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The title of Nicholas Piercey’s book is honest with regard to some of its ambitions: namely, this is not a history of Dutch football previous to 1920.
At the start of the monograph, McMillen points out that in the first two decades of the 21st century, one billion people will become infected with TB. The WHO’s Stop TB Strategy addresses TB’s synergistic relationship with HIV/AIDS as well as drug-resistant TB.
Prisons are never far from the headlines at the present time in the UK.
A closer look at the rhetoric surrounding the current Ukrainian-Russian conflict reveals it is as much about past as about the present or future. Not only have both sides regularly resorted to historical arguments, turning the past into yet another battleground in a ‘hybrid war’, but outside observers also look to the past in search for answers and explanations.
On the 18th of June, 1556, Mr Francesco, a second-hand goods dealer with a shop near the clock tower in Piazza San Marco, borrowed two Greek manuscripts from the collection that would later become the heart of Venice’s famous Marciana library: Proclus on Platonic Theology, and The Commentary of Hierocles on the Golden Verses of Pythagoras.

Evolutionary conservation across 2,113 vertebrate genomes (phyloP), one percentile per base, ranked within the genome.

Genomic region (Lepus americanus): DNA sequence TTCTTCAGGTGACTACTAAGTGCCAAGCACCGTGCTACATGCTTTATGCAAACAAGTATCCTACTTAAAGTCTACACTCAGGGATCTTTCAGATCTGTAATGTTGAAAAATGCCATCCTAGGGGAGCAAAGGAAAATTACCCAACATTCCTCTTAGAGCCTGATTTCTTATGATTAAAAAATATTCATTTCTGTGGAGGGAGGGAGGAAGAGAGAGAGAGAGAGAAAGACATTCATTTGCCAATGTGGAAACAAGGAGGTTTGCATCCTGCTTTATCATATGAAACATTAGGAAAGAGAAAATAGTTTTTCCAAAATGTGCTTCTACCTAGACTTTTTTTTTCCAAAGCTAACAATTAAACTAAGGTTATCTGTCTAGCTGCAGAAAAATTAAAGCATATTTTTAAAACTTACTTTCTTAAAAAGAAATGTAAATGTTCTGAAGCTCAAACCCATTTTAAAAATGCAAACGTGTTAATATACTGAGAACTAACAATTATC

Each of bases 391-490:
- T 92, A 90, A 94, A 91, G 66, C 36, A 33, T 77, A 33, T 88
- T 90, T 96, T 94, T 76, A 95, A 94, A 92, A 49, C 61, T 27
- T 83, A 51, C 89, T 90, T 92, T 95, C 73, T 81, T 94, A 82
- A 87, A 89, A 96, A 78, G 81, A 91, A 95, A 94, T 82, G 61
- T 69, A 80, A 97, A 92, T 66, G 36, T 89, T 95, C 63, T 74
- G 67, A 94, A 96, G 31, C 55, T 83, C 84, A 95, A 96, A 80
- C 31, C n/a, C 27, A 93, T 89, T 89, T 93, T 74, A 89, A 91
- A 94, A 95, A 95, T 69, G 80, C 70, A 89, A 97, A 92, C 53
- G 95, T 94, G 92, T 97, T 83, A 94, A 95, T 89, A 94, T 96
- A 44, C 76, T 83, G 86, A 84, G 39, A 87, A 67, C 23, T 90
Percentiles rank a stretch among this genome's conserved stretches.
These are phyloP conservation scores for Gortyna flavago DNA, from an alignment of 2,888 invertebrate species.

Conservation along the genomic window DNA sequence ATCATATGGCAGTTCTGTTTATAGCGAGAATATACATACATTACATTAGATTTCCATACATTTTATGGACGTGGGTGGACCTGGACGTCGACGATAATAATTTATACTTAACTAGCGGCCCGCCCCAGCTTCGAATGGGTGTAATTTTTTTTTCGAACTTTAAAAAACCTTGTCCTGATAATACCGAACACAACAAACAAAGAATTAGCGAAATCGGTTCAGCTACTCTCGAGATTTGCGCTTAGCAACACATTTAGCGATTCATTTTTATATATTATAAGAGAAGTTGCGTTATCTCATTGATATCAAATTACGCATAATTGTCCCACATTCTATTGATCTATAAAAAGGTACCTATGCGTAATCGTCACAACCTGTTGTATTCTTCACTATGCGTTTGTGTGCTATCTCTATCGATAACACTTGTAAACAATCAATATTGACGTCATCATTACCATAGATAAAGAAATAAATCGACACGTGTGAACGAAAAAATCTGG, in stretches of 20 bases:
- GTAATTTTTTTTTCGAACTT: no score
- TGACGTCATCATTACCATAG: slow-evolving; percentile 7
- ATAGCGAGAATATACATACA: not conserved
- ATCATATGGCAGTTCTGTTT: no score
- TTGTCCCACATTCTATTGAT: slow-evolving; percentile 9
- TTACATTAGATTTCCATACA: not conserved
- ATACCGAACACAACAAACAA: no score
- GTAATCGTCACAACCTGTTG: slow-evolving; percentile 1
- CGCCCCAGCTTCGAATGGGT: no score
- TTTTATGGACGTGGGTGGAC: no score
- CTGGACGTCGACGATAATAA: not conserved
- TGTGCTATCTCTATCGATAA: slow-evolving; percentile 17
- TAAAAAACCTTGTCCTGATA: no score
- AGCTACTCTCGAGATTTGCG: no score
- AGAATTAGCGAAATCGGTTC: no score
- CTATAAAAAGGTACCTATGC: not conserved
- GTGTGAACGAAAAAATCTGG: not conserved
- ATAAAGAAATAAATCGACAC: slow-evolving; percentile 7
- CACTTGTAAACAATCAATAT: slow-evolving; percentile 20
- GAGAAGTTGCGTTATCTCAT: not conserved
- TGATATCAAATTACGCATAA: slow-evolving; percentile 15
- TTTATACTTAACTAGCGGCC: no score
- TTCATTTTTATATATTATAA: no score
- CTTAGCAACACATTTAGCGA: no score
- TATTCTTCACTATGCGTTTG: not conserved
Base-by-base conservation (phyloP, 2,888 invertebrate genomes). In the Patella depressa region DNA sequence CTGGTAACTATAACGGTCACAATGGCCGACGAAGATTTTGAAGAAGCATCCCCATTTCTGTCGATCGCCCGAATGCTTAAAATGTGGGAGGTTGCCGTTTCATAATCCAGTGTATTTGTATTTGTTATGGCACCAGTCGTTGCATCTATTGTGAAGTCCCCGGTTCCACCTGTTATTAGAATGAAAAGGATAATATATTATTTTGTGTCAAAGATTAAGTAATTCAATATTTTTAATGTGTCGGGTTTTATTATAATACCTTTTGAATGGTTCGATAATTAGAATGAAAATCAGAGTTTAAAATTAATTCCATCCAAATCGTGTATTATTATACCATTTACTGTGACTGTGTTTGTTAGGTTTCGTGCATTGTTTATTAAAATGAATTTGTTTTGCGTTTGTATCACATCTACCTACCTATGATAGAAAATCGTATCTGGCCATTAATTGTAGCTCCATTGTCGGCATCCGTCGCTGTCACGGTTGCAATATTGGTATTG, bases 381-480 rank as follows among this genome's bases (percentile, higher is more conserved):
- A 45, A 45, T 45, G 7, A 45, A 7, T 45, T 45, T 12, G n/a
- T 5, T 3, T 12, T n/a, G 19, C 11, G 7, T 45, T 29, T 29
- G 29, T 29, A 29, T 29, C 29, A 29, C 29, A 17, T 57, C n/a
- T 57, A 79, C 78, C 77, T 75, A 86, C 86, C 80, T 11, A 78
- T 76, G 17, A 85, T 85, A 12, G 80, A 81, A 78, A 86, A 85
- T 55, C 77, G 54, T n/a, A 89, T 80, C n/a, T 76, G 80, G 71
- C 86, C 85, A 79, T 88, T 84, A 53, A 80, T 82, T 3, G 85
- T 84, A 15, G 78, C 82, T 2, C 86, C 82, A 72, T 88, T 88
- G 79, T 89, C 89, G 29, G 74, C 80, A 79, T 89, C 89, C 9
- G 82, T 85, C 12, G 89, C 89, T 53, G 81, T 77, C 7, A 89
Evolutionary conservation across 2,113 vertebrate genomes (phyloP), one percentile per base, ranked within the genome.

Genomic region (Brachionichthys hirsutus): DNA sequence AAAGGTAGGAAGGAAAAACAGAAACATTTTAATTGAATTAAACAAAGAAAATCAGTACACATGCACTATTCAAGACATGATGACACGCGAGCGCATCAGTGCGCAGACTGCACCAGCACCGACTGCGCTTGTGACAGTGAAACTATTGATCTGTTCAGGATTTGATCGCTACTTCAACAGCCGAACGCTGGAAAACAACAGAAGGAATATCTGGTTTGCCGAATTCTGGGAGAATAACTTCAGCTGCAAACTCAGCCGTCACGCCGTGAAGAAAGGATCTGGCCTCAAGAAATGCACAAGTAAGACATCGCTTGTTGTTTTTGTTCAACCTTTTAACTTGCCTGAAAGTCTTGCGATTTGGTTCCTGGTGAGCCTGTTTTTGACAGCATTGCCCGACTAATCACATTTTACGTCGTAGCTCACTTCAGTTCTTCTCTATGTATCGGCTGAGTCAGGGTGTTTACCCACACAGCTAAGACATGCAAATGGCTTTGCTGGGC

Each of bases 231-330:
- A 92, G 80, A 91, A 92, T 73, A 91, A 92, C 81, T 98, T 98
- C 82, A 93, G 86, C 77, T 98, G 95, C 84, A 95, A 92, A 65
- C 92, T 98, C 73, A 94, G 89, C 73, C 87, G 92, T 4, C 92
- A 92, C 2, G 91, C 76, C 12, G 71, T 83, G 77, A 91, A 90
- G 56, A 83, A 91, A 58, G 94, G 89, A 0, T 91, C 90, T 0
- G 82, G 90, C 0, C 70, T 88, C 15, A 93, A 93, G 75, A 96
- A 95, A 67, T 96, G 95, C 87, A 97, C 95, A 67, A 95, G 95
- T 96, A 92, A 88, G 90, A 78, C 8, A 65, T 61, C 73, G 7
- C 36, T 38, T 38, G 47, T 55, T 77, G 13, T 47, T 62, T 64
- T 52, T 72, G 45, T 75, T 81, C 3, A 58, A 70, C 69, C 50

The age of lesbian and gay, in which those were the dominant terms for homoeroticism and other things that seemed (sometimes arbitrarily) to be related to it, appears to be over.
In his 2013 book, The Enlightenment: And Why It Still Matters, Anthony Pagden devoted a chapter to the European ‘discovery’ of ‘man in nature’, partly through their study of the individual men whom French and British explorers brought back from their voyages to the South Pacific.
From a comparative perspective the health system of the United States has a history that is both representative and idiosyncratic.
In his 2009 article ‘(Re)defining the English Reformation’, Peter Marshall described the recent explosion of English Reformation scholarship as something that had become ‘a large and untidy garden, alive with luxuriant foliage, periodic colorful blooms, and a smattering of undesirable weeds’.(1) If the English Reformation is a large, untidy garden, then the scholarship
As Brian Lewis writes in his introduction to Wolfenden's Witnesses: Homosexuality in Postwar Britain, although the Wolfenden Report is one of the most well known documents pertaining to the history of homosexuality in Britain, the rich material gathered from which to prepare the report has often been overlooked.